Baseline data will be gathered prior to treatment at the ITH, with follow-up data gathered for one year following treatment. Most follow-up data will be gathered by telephone, since clients of the ITH program come from all over the United States and Canada. To verify participants’ self reports, data from one or more of the participants’ significant others will also be gathered by telephone.
Participants will be compensated $10 for each study visit or phone interview, up to a maximum of $160 for all 16 visits or interviews, to be paid at quarterly intervals throughout the course of the study and in payments valued at up to $40 per quarterly payment, equaling the form of a gift certificate to a grocery store or restaurant of their choice.
"Aside from providing symptomatic relief from withdrawal symptoms, ibogaine-assisted therapy can also provide psychotherapeutic benefits when used with proper intention in a safe and supportive environment."
It’s worth noting that Vancouver has a uniquely innovative approach to drug policy, outlined in the Four Pillars Drug Strategy. This strategy is focused on developing humane approaches to drug use through prevention, treatment, harm reduction, and law enforcement.
Ibogaine-assisted therapy fits within the pillars of both harm reduction and treatment. It has the potential to provide an alternative method of rapid detoxification from substance withdrawal, particularly for those resistant to standard 12-step-based treatment options or those seeking to detoxify more rapidly from substitution-based pharmacotherapies such as methadone. Aside from providing symptomatic relief from withdrawal symptoms, ibogaine-assisted therapy can also provide psychotherapeutic benefits when used with proper intention in a safe and supportive environment.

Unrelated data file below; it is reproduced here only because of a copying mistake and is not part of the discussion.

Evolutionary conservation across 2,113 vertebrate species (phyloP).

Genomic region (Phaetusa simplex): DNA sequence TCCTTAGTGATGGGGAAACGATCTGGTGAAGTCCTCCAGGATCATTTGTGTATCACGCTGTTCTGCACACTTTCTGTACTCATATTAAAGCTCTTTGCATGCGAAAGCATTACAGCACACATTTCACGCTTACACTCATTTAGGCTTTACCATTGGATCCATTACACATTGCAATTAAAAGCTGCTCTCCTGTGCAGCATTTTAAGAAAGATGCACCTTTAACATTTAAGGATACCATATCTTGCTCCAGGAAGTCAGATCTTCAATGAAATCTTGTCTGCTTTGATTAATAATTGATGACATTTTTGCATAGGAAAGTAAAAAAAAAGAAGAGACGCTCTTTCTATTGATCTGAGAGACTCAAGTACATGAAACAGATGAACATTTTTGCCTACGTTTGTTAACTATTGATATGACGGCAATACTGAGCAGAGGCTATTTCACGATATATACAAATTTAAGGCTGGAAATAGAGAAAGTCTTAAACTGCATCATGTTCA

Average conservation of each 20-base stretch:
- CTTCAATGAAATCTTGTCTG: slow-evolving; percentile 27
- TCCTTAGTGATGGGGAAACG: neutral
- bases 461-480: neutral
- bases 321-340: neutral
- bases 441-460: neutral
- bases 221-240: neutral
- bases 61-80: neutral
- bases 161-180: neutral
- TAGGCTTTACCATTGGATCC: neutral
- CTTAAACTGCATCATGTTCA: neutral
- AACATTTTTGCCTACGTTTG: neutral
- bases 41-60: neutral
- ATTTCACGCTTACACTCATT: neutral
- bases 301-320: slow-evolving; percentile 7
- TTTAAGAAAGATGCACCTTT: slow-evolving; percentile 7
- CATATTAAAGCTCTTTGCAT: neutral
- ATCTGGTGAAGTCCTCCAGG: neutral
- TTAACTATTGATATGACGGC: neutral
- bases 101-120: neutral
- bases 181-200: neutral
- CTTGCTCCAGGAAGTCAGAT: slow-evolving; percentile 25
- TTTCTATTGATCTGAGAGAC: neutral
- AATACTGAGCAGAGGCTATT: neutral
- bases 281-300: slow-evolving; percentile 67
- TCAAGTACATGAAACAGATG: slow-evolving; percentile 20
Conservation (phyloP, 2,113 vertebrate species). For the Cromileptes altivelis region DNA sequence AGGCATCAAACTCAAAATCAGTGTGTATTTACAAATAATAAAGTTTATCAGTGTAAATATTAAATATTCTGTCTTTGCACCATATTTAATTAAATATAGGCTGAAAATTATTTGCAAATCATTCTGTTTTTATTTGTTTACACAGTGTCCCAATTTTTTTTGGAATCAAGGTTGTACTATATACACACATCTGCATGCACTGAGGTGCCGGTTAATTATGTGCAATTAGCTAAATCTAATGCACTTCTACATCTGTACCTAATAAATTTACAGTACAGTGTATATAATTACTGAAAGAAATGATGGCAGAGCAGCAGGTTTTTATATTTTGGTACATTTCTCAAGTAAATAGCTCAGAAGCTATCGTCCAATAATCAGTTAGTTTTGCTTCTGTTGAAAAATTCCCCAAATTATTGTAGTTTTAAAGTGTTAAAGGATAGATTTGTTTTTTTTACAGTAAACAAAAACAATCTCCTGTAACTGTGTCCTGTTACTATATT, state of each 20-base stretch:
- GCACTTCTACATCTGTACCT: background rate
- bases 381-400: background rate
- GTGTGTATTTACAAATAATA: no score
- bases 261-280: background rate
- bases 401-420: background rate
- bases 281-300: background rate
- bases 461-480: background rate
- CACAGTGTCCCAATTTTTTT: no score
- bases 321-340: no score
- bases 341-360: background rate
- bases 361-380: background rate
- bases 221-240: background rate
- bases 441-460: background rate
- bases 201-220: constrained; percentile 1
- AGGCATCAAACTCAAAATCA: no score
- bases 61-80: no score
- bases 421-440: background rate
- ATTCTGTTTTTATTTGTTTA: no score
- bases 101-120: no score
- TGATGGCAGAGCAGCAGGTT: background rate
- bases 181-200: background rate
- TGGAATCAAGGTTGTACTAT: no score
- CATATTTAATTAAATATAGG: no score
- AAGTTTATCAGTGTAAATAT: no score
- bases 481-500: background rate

In 2003 and 2004, the ITH collected preliminary anecdotal data from 20 people who received therapy at the facility. Though the outcome data was promising, the ITH was forced to end this preliminary research and the offering of free therapies in fall 2004 following the loss of program funding when Canadian philanthropist Marc Emery was extradited to the United States for the sale of cannabis seeds.
In early 2005, the ITH sought funding by writing a grant proposal to a new Canadian federal fund, the Drug Strategy Community Initiatives Fund (DSCIF), in hopes of reopening the facility and continuing the research. Although the submission was intriguing to the grant review board, the scope of the project was considered to be more than what the DSCIF could support at that time. In the meantime, the protocol development for the MAPS study continued, and the ITH began working to reopen the ITH as a nonprofit business.
These were challenging times, yet MAPS considered the study’s potential too great to give up. In early 2006, MAPS submitted the first version of the study protocol to the institutional review board of IRB Services in Canada. Finally, on Aug. 11, 2006, the protocol received unconditional approval from the IRB. The ITH reopened its doors in March 2006 to continue offering ibogaine-assisted therapy in a beautiful new setting near the ocean and forest. It has made numerous improvements to its program and hired a new staff that includes a nurse, emergency medical technicians, a physician, facilitators, an art therapist, a substance counselor, and bodyworkers skilled in various healing modalities.
After more than three-and-a-half years of preparation, patience, and diligence, we are excitedly under way with the implementation of this groundbreaking study! Stay tuned for updates.